However, Repub­lic­ans did score one signi­fic­ant victory in the North­east when state courts in New York struck down the gerry­mandered congres­sional map passed by Demo­crats, order­ing it replaced with a more evenly balanced one drawn by a special master. The effect was to make three Demo­cratic districts compet­it­ive, whereas the original map had none. Indeed, if Repub­lic­ans have a path to a major­ity, they can thank courts and commis­sions that drew two-thirds of all compet­it­ive Biden districts nation­wide and 9 of 11 of the most compet­it­ive. Without these districts, the Repub­lican path to a major­ity would be consid­er­ably more diffi­cult.

In the end, redis­trict­ing provided a reas­on­able but complic­ated path to a GOP House major­ity. To win it, Repub­lic­ans must hold all 208 districts in new maps that Donald Trump would have won in the last pres­id­en­tial elec­tion plus at least some of the 30 districts that Joe Biden narrowly carried that year. That likely will not be hard in 2022 given strongly pro-Repub­lican midterm dynam­ics, but it could prove quite a bit more chal­len­ging in future cycles if the expec­ted swing toward Repub­lic­ans in 2022 in Biden districts is only a cyclical blip rather than a longer-term realign­ment.

The Demo­cratic path

Demo­crats have a very differ­ent path to a major­ity — one that is in some ways easier and in some ways harder than that of Repub­lic­ans.

On the posit­ive side from the perspect­ive of Demo­crats, they start the hunt for a House major­ity with consid­er­ably more safe seats than Repub­lic­ans. While new maps contain 178 districts that Trump won in 2020 by eight or more points (a rough proxy for a safe seat), they contain 197 districts that Biden won by that margin — just 21 seats shy of a House major­ity.

These safe districts are concen­trated in the North­east and Pacific West, two heav­ily Demo­cratic regions where now 116 of the 127 Demo­cratic-lean­ing districts are strongly Biden districts. But Demo­crats also emerged from the redis­trict­ing cycle with 41 strongly Biden seats in the South as well as 40 else­where in the coun­try. This large block of solid Biden seats gives Demo­crats a signi­fic­ant anchor for their efforts to win the House barring a complete elect­oral melt­down or large, unex­pec­ted voter realign­ments. 

But Demo­crats saw efforts to build a secure path to a major­ity stymied when state courts struck down Demo­cratic gerry­manders in New York and Mary­land and ordered them with­drawn. Conversely, Demo­crats also lost oppor­tun­it­ies, at least for this elec­tion cycle, as a result of a state court decision in Ohio allow­ing a pro-GOP gerry­mander to remain in place for the 2022 midterms. Like­wise, federal courts put a pause on Voting Rights Act litig­a­tion in Alabama, Louisi­ana, and Geor­gia that could have resul­ted in the creation of three addi­tional Black oppor­tun­ity districts that likely would have seen the elec­tion of Demo­crats.

Still, maps give Demo­crats multiple roads to a House major­ity this decade. The most straight­for­ward one lies in the 30 districts in new maps that Biden carried by less than eight percent­age points in 2020. If Demo­crats won all or most of these districts (not out of the ques­tion in a good Demo­cratic elec­tion cycle), they would end up with roughly the same number of seats they hold in the current House without need­ing to capture a single Trump district. Altern­at­ively, Demo­crats could build a path­way to a major­ity — or even an expan­ded major­ity — by captur­ing some share of the 30 districts that Trump won by less than eight percent­age points in 2020.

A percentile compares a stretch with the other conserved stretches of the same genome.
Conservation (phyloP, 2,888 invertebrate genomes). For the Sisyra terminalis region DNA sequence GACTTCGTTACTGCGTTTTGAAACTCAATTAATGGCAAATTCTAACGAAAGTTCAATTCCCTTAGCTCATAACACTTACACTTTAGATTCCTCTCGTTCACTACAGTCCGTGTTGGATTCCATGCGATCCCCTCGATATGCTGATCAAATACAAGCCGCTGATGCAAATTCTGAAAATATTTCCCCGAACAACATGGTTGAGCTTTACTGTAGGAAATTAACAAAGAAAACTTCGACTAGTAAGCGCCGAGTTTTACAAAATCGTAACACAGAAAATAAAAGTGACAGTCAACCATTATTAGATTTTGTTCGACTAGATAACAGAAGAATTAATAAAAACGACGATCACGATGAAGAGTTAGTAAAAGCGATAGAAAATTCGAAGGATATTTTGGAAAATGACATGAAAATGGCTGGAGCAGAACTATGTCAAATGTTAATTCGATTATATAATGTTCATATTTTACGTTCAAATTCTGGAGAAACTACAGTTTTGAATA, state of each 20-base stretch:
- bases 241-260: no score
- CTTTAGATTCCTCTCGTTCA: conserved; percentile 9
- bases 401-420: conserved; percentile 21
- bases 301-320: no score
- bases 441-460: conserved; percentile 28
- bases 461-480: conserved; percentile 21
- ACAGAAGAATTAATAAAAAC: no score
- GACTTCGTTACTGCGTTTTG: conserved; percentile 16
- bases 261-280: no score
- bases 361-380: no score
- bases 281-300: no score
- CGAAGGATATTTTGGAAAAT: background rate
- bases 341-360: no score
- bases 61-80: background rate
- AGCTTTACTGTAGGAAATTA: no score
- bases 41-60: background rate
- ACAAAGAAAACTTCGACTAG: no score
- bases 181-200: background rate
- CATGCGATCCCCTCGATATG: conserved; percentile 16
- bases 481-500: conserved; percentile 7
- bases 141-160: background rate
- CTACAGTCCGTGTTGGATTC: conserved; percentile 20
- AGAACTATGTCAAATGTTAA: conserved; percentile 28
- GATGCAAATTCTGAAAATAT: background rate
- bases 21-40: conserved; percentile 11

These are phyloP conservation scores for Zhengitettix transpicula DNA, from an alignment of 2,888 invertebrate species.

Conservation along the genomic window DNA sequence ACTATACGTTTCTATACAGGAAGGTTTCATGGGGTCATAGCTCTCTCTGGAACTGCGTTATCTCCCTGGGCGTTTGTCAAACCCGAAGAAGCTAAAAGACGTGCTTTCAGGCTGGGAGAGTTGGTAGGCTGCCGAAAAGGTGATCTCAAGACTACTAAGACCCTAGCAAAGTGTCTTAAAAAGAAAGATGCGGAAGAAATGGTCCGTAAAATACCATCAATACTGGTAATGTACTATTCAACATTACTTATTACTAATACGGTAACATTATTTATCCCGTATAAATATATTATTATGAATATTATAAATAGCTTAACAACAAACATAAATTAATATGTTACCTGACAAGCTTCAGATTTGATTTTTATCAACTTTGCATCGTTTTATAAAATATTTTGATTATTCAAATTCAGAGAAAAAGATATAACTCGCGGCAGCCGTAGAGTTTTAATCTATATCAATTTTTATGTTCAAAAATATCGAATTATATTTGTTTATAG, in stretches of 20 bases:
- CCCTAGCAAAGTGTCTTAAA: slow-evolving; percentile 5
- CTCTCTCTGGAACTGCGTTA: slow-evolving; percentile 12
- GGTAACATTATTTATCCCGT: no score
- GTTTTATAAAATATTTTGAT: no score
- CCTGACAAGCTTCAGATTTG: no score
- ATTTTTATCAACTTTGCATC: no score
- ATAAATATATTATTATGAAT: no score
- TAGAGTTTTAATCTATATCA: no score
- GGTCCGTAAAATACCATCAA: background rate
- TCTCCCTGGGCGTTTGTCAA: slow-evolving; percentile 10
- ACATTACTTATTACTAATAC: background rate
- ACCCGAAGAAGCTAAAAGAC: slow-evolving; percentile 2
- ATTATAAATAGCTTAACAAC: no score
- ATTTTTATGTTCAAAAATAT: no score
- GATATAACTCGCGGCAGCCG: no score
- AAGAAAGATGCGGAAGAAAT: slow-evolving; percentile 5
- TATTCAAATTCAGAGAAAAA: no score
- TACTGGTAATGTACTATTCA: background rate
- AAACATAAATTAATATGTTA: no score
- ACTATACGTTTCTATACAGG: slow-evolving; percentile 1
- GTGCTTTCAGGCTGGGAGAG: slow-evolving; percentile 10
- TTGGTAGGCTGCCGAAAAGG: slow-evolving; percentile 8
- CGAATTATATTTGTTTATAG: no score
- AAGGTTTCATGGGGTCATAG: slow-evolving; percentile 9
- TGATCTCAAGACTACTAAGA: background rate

But if on paper Demo­crats seem to have more routes than Repub­lic­ans to a major­ity, there are just as many chal­lenges. Demo­crats’ biggest risk is that many of the compet­it­ive Biden districts are not just compet­it­ive but highly compet­it­ive. Indeed, of the 30 narrowly Biden districts, his median margin of victory was a slim 4.7 percent­age points. With even relat­ively modest coali­tional shifts, many of these seats could easily slip out of Demo­crats’ reach — and not just in Repub­lican wave years. If, for example, Latino or white suburban voters were to drift toward Repub­lic­ans on a long-term basis, many of these districts could become hard for Demo­crats to win. And though it is far too early to draw defin­ite conclu­sions about long-term trends, there are already some poten­tially worry­ing signals for Demo­crats of just such possible coali­tional shifts, partic­u­larly among Lati­nos.

In sum, the good news for Demo­crats is that they can secure a House major­ity simply by winning the 227 districts in new maps that Biden carried in 2020. And even if they lose some of those districts, they have an altern­at­ive path to a major­ity in the 30 newly configured districts that Trump won by relat­ively narrow margins in that elec­tion, many of which are in suburbs that have been stead­ily trend­ing toward the party. But while Demo­crats poten­tially have more paths to a major­ity, they have little room for error. It would take only a small shift to put many districts that Biden narrowly won out of reach for House Demo­crats. Conversely, because compet­it­ive Trump districts are at the edge of being noncom­pet­it­ive, they would need a much greater shift to put them in play.

• • 

In the end, this decade’s maps are not nearly as fair or compet­it­ive as they could be. But at the same time, thanks largely to commis­sions and courts, neither party has a decis­ive long-term advant­age in the battle for control of the House. That, at some level, is a small if not completely satis­fact­ory victory for demo­cracy.

Michael Li serves as senior counsel for the Brennan Center’s Democracy Program, where his work focuses on redistricting, voting rights, and elections.

Chris Leaverton is a Research and Program Associate in the Democracy Program, where he focuses on redistricting. Prior to joining the Brennan Center, Chris worked at The Leadership Conference on Civil and Human Rights, the country’s largest civil rights coalition.

The Brennan Center for Justice is a nonpartisan law and policy institute. We strive to uphold the values of democracy. We stand for equal justice and the rule of law. We work to craft and advance reforms that will make American democracy work, for all.